Southport made their final sub in the 82nd minute, with former Wrexham man, Andy Bishop coming on to replace Jamie Allen. The reception for Bishop was mainly a good one, with the majority of Wrexham fans cheering their former player.
Max Crocombe was beginning to push his luck, as he continued to time waste, in the 85th minute, he was knocked into by one of the Wrexham attackers as he went to collect the ball, and to be honest he made a meal of it, as he rolled around for a bit before getting up and hoofing the ball forward. From where I was sat it did look like he had been caught late by the Wrexham player, but I can’t be too sure how much contact there actually was.
The fourth official signaled for 5 minutes of added time, and I was surprised to see some Wrexham fans leaving. I mean, they were 1-0 down, and with 5 minutes to equalize I did wonder whether those fans that were leaving would regret their choice.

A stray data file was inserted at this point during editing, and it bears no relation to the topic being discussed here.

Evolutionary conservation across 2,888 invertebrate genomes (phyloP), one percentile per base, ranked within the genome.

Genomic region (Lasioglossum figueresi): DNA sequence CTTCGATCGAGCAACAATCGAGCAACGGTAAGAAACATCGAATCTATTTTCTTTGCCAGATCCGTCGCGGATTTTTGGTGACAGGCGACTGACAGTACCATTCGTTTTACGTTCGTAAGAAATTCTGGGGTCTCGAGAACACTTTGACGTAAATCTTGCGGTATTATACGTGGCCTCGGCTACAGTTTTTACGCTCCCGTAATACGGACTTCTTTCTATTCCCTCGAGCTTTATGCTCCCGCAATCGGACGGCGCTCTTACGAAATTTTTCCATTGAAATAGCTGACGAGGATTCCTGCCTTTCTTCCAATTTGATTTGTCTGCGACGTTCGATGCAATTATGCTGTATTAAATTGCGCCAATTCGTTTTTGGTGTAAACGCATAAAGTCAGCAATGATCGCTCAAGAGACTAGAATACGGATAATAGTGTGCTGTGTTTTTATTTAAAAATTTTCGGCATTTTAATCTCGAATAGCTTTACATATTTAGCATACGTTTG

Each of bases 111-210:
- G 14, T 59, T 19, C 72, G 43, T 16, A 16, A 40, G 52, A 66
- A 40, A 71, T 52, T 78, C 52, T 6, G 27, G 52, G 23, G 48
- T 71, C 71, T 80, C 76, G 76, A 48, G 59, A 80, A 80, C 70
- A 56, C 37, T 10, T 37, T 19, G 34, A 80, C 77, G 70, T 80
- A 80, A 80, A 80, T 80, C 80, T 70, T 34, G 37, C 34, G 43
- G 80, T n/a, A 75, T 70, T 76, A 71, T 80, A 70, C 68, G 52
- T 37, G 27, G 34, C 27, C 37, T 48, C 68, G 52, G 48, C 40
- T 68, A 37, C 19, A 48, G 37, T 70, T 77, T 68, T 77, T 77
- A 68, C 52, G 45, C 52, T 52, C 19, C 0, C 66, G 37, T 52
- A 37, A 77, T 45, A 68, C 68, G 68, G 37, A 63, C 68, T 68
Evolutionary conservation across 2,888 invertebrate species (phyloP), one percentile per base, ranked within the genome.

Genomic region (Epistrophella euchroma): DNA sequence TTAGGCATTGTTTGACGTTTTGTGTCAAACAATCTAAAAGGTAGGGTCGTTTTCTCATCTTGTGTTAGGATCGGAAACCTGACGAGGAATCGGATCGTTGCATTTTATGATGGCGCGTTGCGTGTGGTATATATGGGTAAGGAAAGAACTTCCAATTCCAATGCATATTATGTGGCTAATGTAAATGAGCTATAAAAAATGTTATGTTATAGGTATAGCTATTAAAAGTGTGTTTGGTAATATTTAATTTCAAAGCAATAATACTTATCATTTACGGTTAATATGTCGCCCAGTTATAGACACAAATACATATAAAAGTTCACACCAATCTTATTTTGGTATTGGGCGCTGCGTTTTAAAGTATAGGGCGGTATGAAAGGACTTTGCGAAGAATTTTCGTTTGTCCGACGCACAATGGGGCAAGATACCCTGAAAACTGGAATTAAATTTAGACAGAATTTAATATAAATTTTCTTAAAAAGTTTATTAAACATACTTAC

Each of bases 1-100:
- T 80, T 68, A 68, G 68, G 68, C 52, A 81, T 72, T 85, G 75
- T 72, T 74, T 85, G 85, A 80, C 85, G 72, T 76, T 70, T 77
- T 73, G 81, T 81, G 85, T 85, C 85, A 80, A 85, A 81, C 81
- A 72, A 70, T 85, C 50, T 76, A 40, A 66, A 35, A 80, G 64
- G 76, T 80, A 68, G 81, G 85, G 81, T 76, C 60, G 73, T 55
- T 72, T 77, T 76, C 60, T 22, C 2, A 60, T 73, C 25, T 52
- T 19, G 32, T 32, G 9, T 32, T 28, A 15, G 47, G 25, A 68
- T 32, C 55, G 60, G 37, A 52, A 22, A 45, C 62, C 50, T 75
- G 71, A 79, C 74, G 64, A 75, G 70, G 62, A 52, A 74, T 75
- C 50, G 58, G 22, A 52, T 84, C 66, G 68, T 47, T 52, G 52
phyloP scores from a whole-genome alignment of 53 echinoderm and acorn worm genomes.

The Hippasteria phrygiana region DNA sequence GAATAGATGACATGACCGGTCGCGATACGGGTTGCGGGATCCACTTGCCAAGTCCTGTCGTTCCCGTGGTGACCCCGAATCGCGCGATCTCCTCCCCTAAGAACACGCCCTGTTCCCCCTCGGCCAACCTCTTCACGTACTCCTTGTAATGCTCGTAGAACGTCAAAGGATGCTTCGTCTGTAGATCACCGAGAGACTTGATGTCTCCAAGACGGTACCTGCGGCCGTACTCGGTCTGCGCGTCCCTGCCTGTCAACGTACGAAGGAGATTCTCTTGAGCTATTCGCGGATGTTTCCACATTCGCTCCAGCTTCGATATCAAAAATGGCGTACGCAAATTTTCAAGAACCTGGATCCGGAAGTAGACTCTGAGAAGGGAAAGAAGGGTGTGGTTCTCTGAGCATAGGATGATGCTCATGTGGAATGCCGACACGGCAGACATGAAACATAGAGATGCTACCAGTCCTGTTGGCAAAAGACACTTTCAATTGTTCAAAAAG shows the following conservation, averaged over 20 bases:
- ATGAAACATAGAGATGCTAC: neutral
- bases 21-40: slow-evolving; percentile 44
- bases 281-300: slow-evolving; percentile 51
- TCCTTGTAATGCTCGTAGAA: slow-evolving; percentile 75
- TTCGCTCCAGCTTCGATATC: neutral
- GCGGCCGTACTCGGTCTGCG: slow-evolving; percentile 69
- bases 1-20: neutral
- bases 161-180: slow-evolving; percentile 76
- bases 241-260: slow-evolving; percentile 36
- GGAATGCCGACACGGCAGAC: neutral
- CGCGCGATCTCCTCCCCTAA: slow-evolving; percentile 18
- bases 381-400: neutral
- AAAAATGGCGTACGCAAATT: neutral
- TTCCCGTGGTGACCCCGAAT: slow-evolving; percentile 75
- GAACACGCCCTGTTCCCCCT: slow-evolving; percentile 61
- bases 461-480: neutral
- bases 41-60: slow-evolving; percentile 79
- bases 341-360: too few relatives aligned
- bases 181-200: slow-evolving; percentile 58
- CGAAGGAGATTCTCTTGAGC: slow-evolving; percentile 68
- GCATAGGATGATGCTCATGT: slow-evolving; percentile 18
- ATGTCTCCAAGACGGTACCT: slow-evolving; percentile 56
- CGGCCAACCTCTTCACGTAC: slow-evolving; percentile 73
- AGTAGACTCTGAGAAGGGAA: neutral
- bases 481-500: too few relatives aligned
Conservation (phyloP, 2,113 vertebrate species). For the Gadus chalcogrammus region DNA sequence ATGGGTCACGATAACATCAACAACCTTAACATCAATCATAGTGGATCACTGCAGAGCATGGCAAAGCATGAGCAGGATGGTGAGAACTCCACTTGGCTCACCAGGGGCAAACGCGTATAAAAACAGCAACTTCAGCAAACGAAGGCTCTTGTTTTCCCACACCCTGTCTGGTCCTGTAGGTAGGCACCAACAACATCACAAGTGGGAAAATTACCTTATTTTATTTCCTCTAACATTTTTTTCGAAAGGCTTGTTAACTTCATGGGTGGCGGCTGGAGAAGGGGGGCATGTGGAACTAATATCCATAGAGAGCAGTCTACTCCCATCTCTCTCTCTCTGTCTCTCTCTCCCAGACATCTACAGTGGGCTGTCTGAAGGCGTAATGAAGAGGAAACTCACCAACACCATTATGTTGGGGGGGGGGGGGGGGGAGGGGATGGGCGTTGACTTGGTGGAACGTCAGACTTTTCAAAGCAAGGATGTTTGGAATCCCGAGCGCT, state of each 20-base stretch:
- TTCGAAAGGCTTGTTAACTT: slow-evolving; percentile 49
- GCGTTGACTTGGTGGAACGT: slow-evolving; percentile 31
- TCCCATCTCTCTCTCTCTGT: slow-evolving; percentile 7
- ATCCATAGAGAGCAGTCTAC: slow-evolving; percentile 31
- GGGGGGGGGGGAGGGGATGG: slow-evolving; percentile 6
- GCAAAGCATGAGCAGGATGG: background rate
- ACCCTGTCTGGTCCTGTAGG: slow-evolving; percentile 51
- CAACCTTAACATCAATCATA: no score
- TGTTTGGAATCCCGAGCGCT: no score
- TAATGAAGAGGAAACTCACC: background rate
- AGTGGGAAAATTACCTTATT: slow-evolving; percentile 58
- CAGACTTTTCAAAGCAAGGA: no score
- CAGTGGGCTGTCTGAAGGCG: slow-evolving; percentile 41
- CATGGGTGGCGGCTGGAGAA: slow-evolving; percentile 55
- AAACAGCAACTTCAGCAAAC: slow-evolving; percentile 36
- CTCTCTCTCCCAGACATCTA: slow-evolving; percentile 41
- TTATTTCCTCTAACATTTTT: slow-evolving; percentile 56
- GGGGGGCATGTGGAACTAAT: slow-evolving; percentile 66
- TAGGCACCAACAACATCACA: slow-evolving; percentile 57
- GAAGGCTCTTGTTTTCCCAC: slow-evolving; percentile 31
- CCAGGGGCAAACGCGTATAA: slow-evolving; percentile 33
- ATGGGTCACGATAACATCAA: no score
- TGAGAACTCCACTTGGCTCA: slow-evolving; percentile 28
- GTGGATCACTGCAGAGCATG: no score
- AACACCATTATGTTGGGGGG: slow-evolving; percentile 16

Wrexham won a corner in the last minute of the game, and their keeper trotted forward. Southport had bought everyone back, and it was to be a Southport player who would get to the ball, the ball was cleared to the left wing, but the ball only reached the halfway line before it found its way back to the Southport box. The ball went out for a goal kick, which was played long up the pitch.
The sound of the final whistle, was a welcome sound for everyone sat in the Southport section. Dino Maamria made sure that his players came down to the Southport section to applaud the fans, and the fans gave their players a rousing reception.
Final score: Wrexham 0-1 Southport (Blakeman 19)